Building a Dedicated Music Room

When building a music room, it's best to use multiples and divisions of 3 or 5 for interior dimensions (rather than 1, 2, or multiples of 2). For example, let's say you plan to buy a Steinway model B grand, which is 6 feet 10 1/2 inches long (I'll round that off to 7 feet for purposes of discussion). Applying the principle that the total wall length should be at least 10 times the length of the piano, this gives us a minimum total wall length needed of 70 feet (10 x 7). If we take one-fifth of 70 feet (=14 feet) for each of the two short walls, that would leave 42 feet, or 21 feet each, for the two long walls. The ceiling height would be calculated as one-fifth of 21 feet (the long wall), x 2 = 8.4 feet. Therefore if your room is approximately 14 feet by 21 feet by 8.4 feet high, the piano should sound good, particularly for practice purposes. However, if you want a room in which you can perform for others on the same piano, or play chamber music with your colleagues, I suggest that your minimum total wall length be 15 times the length of the instrument. This could give you room dimensions of 21 feet by 31.5 feet by 12.6 feet high.

These specific proportions are offered only as examples. Unless you're building your room from the ground up as a dedicated piano studio, you may not be able to strictly adhere to this formula. If your chosen piano room doesn't come close to any optimal proportions (using the 3 and 5 multiply/division formula, you can come up with quite a few), all is not lost. It might take a little more time to get the sound right, with the possible addition of some acoustical treatments to absorb coincident low-frequency room modes. But the larger the room, the less critical of an issue this becomes.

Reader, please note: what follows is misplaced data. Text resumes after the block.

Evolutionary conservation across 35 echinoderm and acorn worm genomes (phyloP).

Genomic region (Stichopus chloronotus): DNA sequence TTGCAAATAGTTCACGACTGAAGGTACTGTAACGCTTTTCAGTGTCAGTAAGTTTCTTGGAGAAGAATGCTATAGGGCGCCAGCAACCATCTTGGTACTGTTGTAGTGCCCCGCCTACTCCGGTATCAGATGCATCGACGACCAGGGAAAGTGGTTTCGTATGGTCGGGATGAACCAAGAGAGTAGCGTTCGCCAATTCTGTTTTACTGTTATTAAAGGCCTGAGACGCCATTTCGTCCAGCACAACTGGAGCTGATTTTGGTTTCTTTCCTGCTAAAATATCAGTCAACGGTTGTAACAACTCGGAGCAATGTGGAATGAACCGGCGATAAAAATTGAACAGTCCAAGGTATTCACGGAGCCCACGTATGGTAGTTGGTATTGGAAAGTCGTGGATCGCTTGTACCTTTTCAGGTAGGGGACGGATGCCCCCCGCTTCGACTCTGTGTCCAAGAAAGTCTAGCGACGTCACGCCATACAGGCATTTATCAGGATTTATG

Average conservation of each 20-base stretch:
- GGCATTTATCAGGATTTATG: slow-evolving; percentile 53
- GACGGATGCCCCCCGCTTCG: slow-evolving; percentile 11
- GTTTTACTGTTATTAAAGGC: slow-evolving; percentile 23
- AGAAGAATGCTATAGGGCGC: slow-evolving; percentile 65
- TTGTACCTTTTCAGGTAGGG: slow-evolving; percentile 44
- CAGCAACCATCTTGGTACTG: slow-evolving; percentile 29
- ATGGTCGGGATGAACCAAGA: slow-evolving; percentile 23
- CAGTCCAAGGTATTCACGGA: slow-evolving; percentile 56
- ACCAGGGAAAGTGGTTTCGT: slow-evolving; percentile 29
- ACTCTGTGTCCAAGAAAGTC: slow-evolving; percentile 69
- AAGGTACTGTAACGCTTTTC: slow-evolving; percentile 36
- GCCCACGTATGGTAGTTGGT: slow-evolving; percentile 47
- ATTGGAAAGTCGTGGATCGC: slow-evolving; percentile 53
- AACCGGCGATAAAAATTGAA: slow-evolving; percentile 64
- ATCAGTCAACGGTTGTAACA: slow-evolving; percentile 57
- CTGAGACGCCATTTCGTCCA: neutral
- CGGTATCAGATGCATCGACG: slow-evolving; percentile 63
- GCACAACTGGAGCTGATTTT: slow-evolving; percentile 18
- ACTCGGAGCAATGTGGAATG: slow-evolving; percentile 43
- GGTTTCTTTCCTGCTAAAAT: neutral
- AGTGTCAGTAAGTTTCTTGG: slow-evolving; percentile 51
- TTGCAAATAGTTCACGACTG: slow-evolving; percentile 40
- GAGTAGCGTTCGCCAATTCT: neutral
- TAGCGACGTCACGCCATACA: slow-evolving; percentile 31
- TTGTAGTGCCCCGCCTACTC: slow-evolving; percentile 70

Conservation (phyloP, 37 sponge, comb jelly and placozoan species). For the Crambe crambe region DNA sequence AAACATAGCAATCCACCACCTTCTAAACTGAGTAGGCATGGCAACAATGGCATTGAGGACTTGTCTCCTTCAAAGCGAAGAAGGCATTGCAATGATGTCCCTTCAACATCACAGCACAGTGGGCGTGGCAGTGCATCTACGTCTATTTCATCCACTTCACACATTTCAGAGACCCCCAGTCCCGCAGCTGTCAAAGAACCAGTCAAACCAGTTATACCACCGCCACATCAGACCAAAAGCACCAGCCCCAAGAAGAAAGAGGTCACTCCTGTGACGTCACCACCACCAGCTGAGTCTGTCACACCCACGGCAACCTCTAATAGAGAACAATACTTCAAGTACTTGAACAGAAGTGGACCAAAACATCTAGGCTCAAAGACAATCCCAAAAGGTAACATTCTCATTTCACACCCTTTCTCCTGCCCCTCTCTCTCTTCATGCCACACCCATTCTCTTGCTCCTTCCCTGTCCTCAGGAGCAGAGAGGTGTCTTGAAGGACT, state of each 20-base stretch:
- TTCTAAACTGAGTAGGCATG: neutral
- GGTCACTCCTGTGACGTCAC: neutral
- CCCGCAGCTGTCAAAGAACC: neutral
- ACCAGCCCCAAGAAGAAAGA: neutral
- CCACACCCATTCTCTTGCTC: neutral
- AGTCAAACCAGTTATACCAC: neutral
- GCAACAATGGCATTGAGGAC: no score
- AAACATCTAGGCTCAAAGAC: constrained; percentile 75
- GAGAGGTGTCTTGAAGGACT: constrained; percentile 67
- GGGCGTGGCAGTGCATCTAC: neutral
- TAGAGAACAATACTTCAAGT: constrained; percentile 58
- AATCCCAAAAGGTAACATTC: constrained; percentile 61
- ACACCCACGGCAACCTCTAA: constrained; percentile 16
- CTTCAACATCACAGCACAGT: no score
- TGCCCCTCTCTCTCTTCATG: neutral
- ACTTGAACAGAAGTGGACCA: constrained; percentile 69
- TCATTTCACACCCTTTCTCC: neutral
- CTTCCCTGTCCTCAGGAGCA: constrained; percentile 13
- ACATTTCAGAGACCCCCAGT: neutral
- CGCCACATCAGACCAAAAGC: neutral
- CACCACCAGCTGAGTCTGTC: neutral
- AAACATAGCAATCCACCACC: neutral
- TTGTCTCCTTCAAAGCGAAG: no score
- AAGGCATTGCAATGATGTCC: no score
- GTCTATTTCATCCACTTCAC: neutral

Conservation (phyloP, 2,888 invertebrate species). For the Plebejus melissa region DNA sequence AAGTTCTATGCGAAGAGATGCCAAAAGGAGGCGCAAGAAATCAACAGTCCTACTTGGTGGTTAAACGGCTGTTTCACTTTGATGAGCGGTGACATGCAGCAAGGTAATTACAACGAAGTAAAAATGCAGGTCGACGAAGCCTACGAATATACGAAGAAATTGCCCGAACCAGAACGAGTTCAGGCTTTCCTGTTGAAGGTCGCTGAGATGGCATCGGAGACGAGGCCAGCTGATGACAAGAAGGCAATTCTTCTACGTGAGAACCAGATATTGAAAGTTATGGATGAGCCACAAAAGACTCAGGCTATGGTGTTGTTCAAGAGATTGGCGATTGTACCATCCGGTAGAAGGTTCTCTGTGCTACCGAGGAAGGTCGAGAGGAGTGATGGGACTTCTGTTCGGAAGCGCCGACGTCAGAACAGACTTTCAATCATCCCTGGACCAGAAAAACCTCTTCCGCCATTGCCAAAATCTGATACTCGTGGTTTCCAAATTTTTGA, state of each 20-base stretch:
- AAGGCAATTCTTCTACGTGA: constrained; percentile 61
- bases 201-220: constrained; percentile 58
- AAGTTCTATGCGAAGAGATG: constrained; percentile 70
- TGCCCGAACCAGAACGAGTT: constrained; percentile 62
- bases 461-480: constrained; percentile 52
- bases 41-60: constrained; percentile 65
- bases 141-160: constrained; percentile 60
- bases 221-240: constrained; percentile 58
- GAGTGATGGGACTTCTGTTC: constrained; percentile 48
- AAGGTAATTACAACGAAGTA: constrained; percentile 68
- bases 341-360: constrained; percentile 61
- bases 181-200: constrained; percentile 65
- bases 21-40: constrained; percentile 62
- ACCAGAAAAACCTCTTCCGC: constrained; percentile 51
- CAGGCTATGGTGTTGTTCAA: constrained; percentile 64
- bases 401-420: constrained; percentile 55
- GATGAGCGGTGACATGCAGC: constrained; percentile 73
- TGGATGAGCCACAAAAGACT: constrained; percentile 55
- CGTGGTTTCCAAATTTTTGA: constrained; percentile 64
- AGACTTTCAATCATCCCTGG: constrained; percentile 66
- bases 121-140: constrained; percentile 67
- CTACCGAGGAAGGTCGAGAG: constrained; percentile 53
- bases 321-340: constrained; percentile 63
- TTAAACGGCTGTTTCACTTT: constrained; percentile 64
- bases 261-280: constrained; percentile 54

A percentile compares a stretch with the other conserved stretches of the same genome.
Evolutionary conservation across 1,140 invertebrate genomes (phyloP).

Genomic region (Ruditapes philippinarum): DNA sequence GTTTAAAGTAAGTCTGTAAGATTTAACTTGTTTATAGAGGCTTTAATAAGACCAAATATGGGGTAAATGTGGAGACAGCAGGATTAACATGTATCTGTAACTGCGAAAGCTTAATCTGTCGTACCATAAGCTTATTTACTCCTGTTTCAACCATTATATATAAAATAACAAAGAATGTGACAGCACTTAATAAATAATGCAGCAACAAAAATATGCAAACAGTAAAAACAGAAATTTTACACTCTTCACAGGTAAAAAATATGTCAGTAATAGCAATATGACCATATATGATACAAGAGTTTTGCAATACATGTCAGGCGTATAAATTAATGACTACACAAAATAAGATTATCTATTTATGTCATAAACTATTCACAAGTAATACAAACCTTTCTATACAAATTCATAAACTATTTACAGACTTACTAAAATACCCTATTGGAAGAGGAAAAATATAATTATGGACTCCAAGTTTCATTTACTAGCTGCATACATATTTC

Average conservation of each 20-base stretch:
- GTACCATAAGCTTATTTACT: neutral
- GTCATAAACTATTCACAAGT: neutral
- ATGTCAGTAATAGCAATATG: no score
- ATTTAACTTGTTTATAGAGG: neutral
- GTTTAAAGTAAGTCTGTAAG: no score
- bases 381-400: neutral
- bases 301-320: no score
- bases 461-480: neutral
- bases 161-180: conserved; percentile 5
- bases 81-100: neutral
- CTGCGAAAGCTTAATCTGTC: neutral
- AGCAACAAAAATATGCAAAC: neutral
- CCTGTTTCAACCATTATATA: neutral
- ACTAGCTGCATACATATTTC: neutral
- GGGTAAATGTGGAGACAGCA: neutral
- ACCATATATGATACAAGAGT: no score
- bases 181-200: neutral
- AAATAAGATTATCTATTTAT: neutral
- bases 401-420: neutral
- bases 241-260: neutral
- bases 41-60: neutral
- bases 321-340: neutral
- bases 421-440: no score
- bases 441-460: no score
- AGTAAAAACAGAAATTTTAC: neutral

If you're building your piano room from scratch, I suggest you consider making all of the interior walls nonparallel, in order to avoid the typical flutter echo often produced in small and medium-size rooms with parallel walls. Splaying the walls (sort of like a trapezoid) at angles of 5° to 10° can do a lot to prevent flutter. You'll hardly notice that the room isn't a perfect rectangle, and it will sound a lot better.

Something else to consider when building a dedicated piano studio: Don't make the inside walls of the room too stiff by using several layers of gypsum drywall or similar material. The interior walls of your music room should be able to flex a little bit to allow them to resonate—like the skins of a huge drum—and absorb the low frequencies produced by a larger piano in a smaller room. The more the walls can flex, the more excess sound energy they can absorb. For walls, use one or two layers of drywall set on 16-inch centered wood studs (or metal studs, in most high-rise and commercial construction). If you need to acoustically isolate your piano room from the rest of the house, build an additional, heavier, outer wall separated from the inner wall by at least 6 inches of air space. Suspend your music-room ceiling from the ceiling joists using "Z-channels" or a similar system, so that it, too, can flex a bit.


Lewis Lipnick is the principal contrabassoonist of the National Symphony Orchestra in Washington, DC, and an internationally-acclaimed soloist and teacher. His consulting firm, LipnickDesign, specializes in designing high-resolution audio and video systems, recording studios, and home theaters; in environmental sound control; and in the acoustical design of commercial and residential spaces. Visit his website at www.lipnickdesign.com.

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